Because KORE’s aggregate leverage ratio stood at 43.2%, it is already very close to the ‘acceptable’ level most lenders are comfortable with. Given the potential for further correction in its portfolio value, it can be more challenging for KORE to secure loans with competitive rates in the short term. Even if KORE can tap more loans to fund its operation in the next two years, its aggregate leverage ratio will likely climb to an undesirable level.

Proactive Measure

KORE’s manager has considered various options, such as divestments, fundraising, distribution reinvestment plan, and sponsor support, but ended up with distribution suspension as the most viable option.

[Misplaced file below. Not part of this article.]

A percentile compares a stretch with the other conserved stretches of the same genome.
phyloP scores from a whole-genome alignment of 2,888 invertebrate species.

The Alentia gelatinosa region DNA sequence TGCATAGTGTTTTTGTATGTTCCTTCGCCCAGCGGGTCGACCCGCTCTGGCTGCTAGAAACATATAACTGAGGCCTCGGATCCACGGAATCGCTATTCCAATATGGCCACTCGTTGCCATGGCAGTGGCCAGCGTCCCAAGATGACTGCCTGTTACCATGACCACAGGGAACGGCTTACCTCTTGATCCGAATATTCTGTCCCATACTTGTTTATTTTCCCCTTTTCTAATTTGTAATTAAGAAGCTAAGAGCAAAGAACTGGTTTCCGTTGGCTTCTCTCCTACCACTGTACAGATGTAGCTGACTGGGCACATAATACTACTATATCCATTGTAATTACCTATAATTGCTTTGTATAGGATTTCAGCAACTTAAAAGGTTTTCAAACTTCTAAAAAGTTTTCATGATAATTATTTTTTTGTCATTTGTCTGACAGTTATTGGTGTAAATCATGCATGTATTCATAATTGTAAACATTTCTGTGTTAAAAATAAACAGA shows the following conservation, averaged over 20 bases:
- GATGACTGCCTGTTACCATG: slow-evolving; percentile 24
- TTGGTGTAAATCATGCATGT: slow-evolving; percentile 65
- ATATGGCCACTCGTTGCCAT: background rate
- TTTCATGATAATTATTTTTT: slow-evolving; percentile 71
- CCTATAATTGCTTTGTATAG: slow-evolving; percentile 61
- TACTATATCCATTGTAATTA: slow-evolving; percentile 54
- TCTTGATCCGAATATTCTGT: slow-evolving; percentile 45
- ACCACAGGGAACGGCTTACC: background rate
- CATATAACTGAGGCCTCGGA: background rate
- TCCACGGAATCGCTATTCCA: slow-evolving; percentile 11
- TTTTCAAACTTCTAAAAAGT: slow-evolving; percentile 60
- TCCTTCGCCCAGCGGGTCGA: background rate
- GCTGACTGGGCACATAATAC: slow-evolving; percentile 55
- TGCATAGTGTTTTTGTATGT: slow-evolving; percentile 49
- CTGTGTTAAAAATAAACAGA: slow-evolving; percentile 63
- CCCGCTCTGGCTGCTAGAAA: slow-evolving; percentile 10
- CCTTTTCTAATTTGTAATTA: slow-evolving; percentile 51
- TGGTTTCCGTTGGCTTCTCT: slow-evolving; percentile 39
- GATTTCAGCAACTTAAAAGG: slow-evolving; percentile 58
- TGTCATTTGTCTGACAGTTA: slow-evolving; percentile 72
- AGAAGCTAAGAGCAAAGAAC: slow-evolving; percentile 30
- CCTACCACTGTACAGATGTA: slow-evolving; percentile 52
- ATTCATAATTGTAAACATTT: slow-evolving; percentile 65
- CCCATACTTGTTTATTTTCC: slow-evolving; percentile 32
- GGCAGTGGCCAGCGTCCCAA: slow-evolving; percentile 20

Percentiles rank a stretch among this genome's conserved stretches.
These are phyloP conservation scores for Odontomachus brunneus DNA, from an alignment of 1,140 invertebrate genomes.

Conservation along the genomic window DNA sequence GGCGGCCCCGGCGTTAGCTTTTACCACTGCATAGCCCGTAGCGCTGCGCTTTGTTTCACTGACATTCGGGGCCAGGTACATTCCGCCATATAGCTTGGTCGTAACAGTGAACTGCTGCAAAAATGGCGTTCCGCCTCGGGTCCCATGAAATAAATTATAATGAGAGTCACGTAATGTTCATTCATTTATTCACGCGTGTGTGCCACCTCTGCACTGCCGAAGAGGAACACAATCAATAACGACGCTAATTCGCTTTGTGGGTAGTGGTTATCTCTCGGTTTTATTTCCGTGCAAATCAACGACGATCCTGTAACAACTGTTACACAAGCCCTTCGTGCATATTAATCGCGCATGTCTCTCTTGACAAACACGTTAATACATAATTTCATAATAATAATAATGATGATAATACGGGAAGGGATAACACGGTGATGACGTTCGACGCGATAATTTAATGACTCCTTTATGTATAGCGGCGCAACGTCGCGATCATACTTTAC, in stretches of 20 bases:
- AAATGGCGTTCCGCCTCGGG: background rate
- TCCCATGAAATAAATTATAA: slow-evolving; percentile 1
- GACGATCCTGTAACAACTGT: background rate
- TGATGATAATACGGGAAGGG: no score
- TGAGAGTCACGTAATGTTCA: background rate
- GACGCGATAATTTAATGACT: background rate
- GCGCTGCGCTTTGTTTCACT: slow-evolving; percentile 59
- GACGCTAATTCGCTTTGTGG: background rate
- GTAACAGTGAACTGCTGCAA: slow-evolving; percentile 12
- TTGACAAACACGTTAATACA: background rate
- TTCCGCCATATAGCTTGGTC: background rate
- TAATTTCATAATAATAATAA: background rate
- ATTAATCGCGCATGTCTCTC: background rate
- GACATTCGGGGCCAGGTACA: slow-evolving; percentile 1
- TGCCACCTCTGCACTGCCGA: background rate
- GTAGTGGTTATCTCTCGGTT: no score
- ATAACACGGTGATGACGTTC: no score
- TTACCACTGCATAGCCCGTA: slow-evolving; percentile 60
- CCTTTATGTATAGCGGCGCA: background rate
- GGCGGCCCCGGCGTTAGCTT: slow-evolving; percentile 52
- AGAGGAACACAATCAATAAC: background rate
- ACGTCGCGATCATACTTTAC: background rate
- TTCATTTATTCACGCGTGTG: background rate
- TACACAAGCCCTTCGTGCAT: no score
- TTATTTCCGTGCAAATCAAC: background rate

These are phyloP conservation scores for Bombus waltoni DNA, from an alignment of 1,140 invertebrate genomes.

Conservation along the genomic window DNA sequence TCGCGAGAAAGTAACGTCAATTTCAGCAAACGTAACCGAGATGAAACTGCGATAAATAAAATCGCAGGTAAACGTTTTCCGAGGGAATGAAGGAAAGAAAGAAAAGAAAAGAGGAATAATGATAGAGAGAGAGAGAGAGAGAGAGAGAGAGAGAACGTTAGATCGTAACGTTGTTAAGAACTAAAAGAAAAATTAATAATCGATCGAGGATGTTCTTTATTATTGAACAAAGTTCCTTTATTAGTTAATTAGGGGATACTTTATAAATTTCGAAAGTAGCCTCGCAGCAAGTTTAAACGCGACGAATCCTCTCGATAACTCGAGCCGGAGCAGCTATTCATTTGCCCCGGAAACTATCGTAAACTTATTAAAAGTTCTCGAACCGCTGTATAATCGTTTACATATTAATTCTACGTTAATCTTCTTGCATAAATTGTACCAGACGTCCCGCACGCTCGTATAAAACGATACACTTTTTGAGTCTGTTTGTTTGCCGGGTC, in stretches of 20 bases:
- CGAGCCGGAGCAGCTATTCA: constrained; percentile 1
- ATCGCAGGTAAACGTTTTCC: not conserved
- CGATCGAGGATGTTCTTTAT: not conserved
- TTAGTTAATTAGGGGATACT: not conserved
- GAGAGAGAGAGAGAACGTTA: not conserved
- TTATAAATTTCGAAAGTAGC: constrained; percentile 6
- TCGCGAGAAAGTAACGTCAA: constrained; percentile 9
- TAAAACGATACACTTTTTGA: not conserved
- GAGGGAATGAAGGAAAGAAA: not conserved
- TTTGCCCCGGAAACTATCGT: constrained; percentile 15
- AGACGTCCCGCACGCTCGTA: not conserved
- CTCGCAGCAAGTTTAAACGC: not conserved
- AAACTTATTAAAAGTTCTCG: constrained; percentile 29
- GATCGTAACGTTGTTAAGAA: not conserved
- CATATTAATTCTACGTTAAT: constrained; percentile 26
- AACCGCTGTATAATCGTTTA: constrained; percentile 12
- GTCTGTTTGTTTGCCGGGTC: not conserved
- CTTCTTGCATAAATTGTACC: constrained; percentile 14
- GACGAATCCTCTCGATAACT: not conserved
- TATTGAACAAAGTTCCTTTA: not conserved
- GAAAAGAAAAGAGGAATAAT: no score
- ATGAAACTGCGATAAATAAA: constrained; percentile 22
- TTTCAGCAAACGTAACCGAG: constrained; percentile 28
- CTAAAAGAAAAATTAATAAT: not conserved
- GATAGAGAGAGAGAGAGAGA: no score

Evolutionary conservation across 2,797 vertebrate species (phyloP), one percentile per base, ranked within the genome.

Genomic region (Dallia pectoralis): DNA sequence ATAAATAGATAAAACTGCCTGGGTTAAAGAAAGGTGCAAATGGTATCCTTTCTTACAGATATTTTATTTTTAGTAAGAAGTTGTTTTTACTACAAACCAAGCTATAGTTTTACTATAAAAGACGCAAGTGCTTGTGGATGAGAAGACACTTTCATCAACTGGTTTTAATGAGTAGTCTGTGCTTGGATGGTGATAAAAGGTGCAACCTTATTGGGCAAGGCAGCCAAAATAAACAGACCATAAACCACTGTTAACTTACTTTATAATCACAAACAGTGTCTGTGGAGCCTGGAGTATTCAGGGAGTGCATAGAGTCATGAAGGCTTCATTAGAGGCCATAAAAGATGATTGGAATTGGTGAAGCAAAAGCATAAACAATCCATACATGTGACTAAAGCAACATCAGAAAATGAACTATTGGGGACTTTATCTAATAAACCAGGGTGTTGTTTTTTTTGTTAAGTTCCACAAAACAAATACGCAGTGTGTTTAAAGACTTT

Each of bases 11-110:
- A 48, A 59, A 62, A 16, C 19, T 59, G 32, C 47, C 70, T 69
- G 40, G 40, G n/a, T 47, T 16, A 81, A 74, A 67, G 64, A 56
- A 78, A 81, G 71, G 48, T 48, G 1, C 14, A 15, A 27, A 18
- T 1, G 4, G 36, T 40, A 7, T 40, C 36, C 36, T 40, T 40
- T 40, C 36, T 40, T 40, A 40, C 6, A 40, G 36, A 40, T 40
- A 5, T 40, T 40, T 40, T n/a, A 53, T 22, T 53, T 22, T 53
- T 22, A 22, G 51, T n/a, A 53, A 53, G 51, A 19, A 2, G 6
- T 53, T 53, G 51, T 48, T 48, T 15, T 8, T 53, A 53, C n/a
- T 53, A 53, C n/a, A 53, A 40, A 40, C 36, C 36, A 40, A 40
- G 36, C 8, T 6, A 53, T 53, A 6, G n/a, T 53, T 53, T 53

With a distributable income of US$52 million in FY2023, the REIT’s strategy of withholding distributions for the second half of 2023, FY2024, and FY2025 is expected to conserve approximately US$130 million. The manager anticipates withholding distributions will adequately meet 2024 and 2025 capital requirements, eliminating the need for further contributions from unitholders. This will also lower its aggregate leverage ratio to approximately 32%, which is a much healthier level.

Unfortunately, the path of distribution suspension is undesirable news because most unitholders are likely in this REIT for its distribution.

On the positive side, KORE’s manager’s proactive approach in suspending distributions signifies their commitment to strengthening the REIT’s financial position. This move aims to address anticipated challenges and ensure the REIT’s long-term success.


What Can We Learn?

Dividend Is Not Guaranteed, Fundamentals Matter